Make-Believe Town brings together David Mamet's acute insights into everyday life, the arts, and politics. These pieces evidence Mamet's love of language, particularly the introductory essay, "Eight Kings," which celebrates the private languages of carpenters, carnival workers, and all crafts and trades, and "The Northern Novel," which propounds ...
Make-Believe Town brings together David Mamet's acute insights into everyday life, the arts, and politics. These pieces evidence Mamet's love of language, particularly the introductory essay, "Eight Kings," which celebrates the private languages of carpenters, carnival workers, and all crafts and trades, and "The Northern Novel," which propounds Mamet's affection for the line of American fiction exemplified by Willa Cather and Theodore Dreiser. Some of the essays are prose portraits from Mamet's life: "Deer Hunting" and "The Diner" delineate worlds far from the public eye. Make-Believe Town also contains beautifully written recollections of Mamet's early days as a writer ("Girl Copy"), his start in the theater ("Memories of Off Broadway"), his education as a gambler ("Gems From a Gambler's Bookshelf"), and bygone days on Broadway ("Delsomma's"). Mamet's incisive thoughts about public issues - support for the arts, nudity in films, the roles given Jewish characters, even the posthumous rehabilitation of Richard Nixon - round out a far-reaching collection.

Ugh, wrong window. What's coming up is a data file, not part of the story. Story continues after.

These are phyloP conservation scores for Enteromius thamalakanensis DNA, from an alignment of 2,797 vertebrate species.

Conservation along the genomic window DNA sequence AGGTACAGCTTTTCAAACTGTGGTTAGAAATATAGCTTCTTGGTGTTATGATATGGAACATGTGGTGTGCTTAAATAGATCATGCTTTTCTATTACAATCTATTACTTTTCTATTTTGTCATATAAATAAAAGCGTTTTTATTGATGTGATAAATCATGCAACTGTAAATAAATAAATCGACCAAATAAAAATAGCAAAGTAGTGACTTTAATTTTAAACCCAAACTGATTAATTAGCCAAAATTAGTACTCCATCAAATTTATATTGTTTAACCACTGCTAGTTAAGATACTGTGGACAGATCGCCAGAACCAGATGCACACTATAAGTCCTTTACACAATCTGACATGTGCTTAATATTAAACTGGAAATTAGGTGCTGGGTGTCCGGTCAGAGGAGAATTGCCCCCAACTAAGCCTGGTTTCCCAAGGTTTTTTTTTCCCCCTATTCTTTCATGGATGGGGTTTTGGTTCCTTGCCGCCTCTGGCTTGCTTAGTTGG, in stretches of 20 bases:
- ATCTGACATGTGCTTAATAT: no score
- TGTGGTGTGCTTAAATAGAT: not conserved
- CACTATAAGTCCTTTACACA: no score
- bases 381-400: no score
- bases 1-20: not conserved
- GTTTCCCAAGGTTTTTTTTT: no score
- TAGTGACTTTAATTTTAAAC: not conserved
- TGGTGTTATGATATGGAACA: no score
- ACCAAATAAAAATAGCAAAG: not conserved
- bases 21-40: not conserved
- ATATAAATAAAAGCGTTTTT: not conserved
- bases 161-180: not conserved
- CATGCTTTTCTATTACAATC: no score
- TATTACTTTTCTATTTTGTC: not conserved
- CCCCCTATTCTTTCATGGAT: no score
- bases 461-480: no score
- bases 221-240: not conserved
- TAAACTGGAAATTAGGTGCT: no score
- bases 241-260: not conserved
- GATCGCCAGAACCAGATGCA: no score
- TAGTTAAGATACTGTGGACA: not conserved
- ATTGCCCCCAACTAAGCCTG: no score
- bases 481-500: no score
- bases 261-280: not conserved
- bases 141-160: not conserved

Publishers Weekly, 1996-04-08 The 24 brief essays, several published previously, in this collection share no overarching theme, but the playwright's fans can find evidence of his interests and obsessions. His purist love for drama is evinced in an homage to director Greg Mosher, a memoir of his youth immersed in off Broadway and his scorn for the decline of screenwriting into the predictable. Mamet displays his strong Jewish identity when lamenting the "psychic assimilation" that Jewish audiences and actors undergo and urging self-defense, rather than reason, in response to contemporary anti-Semitism. Playing poker has taught this old gambler lessons ("Trust everyone, but cut the cards"), but so has New Hampshire deer hunting. His take on the sexes veers between a wry memoir of writing captions for pornography and a gnomic meditation on sex and partnership. Most of these pieces evaporate rather quickly and a few sound self-important, but Mamet's writing remains spare and lucid. (June)
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